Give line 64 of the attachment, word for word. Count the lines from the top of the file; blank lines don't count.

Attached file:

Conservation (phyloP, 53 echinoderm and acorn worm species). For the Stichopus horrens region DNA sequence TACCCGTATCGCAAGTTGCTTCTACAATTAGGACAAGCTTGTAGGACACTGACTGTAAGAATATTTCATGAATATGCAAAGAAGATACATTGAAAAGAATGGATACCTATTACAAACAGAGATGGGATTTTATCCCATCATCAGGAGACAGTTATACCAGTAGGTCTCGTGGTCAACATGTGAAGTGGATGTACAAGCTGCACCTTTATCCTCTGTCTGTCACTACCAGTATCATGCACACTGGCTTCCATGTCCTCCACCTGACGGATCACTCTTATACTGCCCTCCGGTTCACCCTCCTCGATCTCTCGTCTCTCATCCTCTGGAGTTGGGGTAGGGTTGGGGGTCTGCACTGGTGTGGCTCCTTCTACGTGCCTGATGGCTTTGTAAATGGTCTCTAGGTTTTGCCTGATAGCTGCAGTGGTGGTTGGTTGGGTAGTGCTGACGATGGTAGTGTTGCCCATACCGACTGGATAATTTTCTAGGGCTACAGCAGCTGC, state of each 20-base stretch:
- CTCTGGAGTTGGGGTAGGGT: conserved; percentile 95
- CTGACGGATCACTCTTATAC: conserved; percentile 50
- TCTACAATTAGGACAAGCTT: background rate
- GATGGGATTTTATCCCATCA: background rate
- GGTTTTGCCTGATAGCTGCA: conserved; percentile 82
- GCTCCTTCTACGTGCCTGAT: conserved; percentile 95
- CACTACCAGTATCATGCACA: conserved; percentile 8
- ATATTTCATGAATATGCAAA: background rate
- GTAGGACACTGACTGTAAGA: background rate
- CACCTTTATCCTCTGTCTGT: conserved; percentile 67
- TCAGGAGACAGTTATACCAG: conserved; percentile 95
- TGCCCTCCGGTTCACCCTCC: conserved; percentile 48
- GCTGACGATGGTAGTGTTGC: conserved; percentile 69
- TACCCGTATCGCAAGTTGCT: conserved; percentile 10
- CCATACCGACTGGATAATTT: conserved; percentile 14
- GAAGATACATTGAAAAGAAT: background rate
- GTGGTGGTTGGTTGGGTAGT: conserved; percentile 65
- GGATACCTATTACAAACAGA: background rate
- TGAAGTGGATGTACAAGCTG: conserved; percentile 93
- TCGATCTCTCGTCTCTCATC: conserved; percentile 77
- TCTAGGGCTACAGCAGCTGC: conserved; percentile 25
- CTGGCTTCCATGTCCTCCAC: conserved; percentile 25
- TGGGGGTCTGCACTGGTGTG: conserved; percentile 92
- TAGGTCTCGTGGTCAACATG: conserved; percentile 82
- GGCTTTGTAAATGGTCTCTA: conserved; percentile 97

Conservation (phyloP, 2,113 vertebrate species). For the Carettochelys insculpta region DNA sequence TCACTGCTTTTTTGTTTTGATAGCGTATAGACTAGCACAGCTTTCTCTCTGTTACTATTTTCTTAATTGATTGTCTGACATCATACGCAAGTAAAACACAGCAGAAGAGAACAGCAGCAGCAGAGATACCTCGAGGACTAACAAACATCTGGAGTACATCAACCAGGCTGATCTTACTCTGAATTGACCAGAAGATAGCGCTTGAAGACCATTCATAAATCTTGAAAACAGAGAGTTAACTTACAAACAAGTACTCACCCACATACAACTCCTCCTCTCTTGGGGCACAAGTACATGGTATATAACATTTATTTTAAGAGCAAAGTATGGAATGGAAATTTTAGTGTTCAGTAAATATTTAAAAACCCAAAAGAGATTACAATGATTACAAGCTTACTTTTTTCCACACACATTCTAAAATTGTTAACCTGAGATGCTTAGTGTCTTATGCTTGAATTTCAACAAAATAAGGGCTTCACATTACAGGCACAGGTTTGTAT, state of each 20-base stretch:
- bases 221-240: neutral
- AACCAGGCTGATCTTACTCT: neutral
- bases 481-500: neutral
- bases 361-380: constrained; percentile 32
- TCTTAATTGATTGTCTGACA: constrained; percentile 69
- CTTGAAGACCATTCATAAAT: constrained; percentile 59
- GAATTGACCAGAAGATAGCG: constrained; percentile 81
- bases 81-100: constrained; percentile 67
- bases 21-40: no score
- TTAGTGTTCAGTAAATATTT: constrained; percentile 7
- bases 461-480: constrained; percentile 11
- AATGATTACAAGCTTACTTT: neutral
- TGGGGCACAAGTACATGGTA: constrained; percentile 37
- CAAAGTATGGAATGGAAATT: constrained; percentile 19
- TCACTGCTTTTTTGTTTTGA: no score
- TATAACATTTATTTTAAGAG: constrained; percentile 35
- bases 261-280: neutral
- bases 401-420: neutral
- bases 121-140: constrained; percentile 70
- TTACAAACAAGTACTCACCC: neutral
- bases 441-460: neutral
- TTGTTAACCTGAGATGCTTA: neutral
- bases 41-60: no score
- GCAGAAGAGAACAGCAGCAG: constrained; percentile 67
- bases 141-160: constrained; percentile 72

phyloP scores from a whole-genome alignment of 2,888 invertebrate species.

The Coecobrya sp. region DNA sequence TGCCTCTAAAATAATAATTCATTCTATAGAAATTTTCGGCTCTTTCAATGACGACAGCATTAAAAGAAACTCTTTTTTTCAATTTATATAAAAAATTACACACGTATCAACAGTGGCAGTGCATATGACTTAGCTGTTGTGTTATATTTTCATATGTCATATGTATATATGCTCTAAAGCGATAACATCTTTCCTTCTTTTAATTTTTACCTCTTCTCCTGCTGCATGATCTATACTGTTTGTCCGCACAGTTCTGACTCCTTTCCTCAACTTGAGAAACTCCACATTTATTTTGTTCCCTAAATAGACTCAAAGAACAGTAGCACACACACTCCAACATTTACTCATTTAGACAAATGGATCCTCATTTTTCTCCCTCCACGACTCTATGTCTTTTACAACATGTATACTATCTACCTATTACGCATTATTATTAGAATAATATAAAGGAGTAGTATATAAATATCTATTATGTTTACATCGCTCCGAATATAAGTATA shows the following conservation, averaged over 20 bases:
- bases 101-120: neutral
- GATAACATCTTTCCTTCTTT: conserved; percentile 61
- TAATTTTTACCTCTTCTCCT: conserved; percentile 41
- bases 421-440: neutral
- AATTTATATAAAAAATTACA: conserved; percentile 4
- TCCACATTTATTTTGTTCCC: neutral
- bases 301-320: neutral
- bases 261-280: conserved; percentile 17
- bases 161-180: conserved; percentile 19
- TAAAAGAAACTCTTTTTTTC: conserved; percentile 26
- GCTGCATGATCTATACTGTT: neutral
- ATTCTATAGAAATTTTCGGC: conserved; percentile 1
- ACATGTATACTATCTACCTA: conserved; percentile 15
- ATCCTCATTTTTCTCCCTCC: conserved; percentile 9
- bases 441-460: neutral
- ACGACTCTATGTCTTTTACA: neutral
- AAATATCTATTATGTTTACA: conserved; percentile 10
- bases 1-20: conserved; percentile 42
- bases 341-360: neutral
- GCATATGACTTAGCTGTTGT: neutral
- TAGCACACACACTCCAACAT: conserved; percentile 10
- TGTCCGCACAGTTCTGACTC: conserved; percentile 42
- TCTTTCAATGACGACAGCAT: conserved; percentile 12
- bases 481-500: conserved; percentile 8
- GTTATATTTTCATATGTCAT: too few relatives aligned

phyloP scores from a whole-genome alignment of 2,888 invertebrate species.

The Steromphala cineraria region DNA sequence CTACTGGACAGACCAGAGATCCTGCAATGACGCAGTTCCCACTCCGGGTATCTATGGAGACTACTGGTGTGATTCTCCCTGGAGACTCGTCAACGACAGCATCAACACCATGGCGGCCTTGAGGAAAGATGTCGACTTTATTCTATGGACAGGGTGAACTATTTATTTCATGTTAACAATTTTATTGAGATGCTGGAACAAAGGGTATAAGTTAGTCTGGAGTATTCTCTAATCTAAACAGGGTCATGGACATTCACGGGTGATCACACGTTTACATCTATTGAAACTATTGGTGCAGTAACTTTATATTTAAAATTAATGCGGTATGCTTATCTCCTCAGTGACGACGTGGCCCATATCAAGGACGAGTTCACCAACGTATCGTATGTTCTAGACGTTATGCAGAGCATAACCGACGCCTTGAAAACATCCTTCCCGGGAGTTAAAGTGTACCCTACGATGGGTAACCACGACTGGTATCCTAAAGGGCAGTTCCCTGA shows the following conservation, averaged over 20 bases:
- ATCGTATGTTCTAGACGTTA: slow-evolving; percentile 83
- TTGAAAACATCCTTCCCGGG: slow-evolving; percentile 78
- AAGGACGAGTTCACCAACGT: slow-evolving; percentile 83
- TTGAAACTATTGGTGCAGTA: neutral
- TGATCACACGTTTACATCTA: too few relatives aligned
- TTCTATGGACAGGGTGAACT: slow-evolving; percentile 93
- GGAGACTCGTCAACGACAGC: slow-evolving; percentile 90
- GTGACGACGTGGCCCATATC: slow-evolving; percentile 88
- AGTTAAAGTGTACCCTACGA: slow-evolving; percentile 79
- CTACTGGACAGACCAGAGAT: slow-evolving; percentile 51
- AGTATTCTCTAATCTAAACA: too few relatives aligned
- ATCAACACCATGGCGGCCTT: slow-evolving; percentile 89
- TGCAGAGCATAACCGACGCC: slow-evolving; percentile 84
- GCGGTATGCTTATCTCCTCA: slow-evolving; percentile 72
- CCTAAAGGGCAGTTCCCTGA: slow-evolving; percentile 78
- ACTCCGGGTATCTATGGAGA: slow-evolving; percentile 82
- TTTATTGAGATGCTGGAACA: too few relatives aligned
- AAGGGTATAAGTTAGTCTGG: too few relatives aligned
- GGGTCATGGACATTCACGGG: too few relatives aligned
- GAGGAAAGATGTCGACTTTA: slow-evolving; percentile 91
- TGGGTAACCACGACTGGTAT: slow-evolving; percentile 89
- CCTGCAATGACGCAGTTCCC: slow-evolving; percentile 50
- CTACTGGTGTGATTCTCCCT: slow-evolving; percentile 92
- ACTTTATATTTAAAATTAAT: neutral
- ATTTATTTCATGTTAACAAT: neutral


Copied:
- TAAAAGAAACTCTTTTTTTC: conserved; percentile 26